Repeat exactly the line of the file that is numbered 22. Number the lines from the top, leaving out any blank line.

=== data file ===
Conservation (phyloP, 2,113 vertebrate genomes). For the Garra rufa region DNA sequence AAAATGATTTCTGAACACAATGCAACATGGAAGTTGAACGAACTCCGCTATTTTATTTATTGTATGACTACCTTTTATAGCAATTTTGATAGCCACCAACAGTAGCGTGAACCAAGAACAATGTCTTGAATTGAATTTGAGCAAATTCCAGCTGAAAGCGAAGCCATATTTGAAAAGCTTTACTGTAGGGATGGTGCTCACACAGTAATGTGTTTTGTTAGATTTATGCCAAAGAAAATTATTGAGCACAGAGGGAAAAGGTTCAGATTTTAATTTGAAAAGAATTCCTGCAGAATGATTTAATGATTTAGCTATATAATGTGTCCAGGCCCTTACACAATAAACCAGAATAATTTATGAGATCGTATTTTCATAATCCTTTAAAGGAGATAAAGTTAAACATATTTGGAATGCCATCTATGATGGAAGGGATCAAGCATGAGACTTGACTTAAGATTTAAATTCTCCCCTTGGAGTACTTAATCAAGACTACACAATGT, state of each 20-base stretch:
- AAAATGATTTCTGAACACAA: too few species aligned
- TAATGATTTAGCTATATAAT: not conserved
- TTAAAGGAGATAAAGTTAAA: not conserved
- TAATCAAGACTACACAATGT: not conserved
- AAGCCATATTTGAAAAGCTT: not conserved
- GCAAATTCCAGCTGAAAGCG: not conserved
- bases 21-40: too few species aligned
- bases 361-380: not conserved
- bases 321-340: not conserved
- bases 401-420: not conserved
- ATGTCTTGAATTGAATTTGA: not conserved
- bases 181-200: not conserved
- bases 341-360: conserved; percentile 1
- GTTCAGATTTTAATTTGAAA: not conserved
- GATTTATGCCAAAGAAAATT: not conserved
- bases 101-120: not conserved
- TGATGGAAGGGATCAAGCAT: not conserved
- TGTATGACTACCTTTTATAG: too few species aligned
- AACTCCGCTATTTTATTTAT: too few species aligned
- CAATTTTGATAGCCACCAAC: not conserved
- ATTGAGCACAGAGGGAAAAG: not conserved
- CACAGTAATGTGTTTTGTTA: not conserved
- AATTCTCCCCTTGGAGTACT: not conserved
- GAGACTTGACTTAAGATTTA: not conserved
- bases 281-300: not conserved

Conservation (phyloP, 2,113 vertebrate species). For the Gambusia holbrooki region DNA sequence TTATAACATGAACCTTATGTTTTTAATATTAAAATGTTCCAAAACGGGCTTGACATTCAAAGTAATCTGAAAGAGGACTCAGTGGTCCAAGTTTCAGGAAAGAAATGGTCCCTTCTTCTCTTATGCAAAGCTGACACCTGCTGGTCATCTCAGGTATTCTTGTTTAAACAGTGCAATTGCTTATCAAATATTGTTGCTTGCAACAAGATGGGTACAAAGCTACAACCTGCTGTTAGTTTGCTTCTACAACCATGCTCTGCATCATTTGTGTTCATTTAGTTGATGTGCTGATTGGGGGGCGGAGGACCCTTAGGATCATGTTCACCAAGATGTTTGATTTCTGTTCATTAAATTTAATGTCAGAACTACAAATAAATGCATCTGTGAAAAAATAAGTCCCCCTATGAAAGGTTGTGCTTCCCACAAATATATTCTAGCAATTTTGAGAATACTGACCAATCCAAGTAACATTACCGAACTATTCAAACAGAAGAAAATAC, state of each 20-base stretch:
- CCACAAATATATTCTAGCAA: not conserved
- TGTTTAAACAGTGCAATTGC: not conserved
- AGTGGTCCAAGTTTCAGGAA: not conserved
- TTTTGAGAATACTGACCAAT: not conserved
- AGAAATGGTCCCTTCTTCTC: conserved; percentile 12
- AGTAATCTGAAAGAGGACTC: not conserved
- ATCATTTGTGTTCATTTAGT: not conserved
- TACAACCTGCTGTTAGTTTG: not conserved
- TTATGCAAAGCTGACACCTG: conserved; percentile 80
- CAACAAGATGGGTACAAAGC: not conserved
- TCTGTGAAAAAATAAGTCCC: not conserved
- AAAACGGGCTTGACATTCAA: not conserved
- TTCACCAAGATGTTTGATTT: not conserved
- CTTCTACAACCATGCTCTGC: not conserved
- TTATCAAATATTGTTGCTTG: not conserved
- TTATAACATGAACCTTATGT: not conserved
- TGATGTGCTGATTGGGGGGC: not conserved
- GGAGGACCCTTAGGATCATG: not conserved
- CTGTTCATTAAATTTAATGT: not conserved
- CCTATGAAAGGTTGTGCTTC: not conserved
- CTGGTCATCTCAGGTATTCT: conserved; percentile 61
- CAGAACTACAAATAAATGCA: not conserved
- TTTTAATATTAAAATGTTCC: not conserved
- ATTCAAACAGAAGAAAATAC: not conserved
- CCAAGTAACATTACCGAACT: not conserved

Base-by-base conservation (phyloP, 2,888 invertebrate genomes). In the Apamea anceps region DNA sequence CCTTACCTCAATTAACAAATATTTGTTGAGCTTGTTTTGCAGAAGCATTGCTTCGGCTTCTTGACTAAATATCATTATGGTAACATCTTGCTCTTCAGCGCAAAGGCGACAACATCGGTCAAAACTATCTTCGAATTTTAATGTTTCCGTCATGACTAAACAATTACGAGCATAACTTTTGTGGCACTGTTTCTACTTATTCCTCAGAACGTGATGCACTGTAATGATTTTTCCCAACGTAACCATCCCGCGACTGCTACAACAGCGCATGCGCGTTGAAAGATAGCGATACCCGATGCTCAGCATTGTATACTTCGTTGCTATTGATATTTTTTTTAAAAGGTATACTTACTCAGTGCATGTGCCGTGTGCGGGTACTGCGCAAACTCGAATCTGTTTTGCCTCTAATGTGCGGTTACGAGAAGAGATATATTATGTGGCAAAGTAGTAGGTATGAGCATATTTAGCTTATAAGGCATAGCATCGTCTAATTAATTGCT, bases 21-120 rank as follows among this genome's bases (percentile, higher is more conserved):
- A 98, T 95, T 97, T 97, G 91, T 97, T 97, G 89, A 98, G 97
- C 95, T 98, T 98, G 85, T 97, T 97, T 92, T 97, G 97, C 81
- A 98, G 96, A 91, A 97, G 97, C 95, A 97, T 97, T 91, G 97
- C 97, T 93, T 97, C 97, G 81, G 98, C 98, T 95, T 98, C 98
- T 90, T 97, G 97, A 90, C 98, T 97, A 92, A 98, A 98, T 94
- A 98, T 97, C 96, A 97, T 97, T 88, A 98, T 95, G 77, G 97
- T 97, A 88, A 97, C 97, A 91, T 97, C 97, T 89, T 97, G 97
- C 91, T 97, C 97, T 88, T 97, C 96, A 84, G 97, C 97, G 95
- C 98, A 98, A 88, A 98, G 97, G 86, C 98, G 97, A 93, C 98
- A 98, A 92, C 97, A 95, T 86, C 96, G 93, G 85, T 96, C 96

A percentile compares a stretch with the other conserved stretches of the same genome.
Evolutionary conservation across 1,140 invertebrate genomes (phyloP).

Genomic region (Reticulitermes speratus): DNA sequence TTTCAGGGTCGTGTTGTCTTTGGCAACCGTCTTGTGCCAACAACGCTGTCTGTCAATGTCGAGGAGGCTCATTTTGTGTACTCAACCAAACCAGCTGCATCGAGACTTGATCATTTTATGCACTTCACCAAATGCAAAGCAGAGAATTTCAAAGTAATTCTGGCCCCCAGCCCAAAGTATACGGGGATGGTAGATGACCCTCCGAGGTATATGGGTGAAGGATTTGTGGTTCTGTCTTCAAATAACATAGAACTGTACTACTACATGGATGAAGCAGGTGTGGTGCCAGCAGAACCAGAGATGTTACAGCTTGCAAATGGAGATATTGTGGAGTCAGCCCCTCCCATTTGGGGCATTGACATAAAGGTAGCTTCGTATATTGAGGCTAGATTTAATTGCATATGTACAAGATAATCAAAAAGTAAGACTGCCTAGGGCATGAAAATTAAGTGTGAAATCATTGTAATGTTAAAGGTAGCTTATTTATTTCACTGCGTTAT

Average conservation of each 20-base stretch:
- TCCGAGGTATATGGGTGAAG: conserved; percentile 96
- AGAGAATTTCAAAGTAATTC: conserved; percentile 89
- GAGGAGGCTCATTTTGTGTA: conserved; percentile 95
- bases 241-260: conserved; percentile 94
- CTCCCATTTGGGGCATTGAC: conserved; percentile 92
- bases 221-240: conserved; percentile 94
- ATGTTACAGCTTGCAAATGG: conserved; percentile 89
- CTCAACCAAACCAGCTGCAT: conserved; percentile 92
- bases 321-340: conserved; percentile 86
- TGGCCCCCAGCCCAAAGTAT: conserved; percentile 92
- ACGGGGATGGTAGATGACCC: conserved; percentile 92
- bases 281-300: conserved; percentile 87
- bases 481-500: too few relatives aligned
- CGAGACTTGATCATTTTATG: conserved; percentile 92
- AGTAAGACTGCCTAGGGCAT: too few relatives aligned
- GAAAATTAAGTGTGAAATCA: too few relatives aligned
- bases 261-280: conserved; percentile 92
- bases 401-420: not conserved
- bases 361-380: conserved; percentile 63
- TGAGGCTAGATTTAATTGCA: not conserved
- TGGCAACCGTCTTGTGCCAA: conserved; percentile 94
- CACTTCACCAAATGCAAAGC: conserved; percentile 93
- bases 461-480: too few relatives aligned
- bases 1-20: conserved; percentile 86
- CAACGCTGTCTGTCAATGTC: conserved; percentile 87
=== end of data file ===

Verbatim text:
- ATTGAGCACAGAGGGAAAAG: not conserved